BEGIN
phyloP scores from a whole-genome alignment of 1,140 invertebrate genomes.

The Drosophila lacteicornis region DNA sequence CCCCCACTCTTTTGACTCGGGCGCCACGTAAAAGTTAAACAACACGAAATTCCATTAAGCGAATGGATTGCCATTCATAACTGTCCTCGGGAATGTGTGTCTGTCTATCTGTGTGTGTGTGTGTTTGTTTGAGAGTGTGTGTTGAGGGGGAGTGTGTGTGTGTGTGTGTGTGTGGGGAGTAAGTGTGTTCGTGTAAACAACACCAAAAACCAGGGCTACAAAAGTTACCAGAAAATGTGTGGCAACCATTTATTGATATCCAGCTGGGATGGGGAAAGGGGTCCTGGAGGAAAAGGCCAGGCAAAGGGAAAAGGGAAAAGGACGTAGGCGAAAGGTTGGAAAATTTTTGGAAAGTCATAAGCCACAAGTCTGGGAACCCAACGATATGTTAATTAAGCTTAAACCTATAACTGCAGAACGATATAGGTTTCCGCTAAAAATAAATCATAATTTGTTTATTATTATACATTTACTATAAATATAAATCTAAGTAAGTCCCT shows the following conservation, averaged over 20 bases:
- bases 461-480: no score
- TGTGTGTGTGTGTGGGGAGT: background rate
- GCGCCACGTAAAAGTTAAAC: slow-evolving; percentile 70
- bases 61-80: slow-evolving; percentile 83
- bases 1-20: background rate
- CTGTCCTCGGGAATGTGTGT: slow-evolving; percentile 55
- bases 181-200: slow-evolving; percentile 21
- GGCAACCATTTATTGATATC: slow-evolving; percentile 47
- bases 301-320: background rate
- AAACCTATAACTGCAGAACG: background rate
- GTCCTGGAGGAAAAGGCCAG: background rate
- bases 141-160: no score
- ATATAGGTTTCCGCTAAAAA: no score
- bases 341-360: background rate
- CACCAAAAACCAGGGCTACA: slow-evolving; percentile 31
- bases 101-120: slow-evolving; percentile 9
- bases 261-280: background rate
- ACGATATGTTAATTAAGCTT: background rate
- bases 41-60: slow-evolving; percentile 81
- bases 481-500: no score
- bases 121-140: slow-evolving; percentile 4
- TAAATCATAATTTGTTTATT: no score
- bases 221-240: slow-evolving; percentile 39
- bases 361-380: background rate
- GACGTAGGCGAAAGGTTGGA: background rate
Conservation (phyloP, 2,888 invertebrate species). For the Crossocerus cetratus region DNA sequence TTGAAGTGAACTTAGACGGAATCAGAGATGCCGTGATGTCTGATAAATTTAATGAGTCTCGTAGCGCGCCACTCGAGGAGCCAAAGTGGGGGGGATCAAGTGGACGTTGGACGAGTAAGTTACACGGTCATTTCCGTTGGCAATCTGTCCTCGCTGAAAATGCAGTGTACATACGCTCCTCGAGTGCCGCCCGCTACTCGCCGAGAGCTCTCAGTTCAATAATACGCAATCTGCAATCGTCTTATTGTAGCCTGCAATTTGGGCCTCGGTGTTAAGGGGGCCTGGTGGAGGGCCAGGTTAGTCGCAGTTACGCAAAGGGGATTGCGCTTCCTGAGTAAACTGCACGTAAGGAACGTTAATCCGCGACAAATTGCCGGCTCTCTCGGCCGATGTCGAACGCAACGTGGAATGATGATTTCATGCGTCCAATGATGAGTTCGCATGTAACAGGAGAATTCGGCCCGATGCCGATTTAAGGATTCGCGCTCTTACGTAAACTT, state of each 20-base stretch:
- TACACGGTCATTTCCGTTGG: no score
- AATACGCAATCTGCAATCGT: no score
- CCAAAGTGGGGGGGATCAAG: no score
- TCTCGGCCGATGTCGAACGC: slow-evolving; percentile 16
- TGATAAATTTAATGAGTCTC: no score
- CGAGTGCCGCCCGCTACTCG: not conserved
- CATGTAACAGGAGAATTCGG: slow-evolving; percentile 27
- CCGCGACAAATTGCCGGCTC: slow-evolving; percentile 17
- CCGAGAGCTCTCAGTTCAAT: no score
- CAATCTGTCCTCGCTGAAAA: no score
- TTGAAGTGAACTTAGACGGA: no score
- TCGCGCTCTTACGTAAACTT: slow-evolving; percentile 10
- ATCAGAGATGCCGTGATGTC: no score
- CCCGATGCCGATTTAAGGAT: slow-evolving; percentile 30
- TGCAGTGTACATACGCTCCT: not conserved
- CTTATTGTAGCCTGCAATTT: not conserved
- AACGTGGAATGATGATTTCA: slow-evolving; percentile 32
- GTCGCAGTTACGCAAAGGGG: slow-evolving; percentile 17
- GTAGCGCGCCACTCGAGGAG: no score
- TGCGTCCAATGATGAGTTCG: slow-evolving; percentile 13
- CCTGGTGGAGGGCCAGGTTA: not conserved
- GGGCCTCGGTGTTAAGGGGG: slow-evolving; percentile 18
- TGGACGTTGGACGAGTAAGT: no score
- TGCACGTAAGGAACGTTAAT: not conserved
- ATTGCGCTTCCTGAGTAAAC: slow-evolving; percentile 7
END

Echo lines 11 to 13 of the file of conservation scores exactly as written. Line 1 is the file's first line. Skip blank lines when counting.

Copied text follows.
- bases 301-320: background rate
- AAACCTATAACTGCAGAACG: background rate
- GTCCTGGAGGAAAAGGCCAG: background rate